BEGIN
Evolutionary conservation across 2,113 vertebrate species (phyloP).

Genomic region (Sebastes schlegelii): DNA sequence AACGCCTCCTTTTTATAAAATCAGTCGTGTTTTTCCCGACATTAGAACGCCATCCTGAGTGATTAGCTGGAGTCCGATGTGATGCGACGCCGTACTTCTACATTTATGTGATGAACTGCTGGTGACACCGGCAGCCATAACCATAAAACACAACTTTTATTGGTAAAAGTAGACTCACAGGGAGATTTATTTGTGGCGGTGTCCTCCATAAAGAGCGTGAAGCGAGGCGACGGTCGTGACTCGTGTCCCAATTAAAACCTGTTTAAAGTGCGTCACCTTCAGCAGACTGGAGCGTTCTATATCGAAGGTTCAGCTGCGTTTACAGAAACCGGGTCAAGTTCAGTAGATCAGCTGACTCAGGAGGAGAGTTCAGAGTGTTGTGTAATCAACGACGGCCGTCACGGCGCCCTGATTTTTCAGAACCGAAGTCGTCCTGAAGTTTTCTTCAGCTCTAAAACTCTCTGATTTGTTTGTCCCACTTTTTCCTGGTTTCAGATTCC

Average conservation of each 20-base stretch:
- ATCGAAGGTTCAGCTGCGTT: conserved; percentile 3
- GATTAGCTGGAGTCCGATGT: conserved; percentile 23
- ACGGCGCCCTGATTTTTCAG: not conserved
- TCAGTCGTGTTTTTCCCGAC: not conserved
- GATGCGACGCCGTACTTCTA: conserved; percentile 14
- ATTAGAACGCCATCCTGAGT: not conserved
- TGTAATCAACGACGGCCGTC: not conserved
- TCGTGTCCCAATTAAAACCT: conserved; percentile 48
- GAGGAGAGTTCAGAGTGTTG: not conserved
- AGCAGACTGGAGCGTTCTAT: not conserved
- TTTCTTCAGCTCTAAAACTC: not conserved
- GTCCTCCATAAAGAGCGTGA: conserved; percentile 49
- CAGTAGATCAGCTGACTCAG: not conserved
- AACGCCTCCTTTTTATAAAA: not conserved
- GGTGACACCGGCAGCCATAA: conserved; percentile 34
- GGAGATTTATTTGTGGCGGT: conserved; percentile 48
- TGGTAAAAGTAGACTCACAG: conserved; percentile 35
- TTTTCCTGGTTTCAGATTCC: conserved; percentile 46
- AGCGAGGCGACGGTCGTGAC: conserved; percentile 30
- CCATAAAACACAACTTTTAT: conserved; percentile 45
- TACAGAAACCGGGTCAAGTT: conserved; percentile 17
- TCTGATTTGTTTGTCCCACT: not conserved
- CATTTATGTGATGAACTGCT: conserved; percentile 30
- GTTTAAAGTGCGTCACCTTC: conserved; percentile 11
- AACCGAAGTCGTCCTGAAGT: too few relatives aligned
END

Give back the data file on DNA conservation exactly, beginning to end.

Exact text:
Evolutionary conservation across 2,113 vertebrate species (phyloP).

Genomic region (Sebastes schlegelii): DNA sequence AACGCCTCCTTTTTATAAAATCAGTCGTGTTTTTCCCGACATTAGAACGCCATCCTGAGTGATTAGCTGGAGTCCGATGTGATGCGACGCCGTACTTCTACATTTATGTGATGAACTGCTGGTGACACCGGCAGCCATAACCATAAAACACAACTTTTATTGGTAAAAGTAGACTCACAGGGAGATTTATTTGTGGCGGTGTCCTCCATAAAGAGCGTGAAGCGAGGCGACGGTCGTGACTCGTGTCCCAATTAAAACCTGTTTAAAGTGCGTCACCTTCAGCAGACTGGAGCGTTCTATATCGAAGGTTCAGCTGCGTTTACAGAAACCGGGTCAAGTTCAGTAGATCAGCTGACTCAGGAGGAGAGTTCAGAGTGTTGTGTAATCAACGACGGCCGTCACGGCGCCCTGATTTTTCAGAACCGAAGTCGTCCTGAAGTTTTCTTCAGCTCTAAAACTCTCTGATTTGTTTGTCCCACTTTTTCCTGGTTTCAGATTCC

Average conservation of each 20-base stretch:
- ATCGAAGGTTCAGCTGCGTT: conserved; percentile 3
- GATTAGCTGGAGTCCGATGT: conserved; percentile 23
- ACGGCGCCCTGATTTTTCAG: not conserved
- TCAGTCGTGTTTTTCCCGAC: not conserved
- GATGCGACGCCGTACTTCTA: conserved; percentile 14
- ATTAGAACGCCATCCTGAGT: not conserved
- TGTAATCAACGACGGCCGTC: not conserved
- TCGTGTCCCAATTAAAACCT: conserved; percentile 48
- GAGGAGAGTTCAGAGTGTTG: not conserved
- AGCAGACTGGAGCGTTCTAT: not conserved
- TTTCTTCAGCTCTAAAACTC: not conserved
- GTCCTCCATAAAGAGCGTGA: conserved; percentile 49
- CAGTAGATCAGCTGACTCAG: not conserved
- AACGCCTCCTTTTTATAAAA: not conserved
- GGTGACACCGGCAGCCATAA: conserved; percentile 34
- GGAGATTTATTTGTGGCGGT: conserved; percentile 48
- TGGTAAAAGTAGACTCACAG: conserved; percentile 35
- TTTTCCTGGTTTCAGATTCC: conserved; percentile 46
- AGCGAGGCGACGGTCGTGAC: conserved; percentile 30
- CCATAAAACACAACTTTTAT: conserved; percentile 45
- TACAGAAACCGGGTCAAGTT: conserved; percentile 17
- TCTGATTTGTTTGTCCCACT: not conserved
- CATTTATGTGATGAACTGCT: conserved; percentile 30
- GTTTAAAGTGCGTCACCTTC: conserved; percentile 11
- AACCGAAGTCGTCCTGAAGT: too few relatives aligned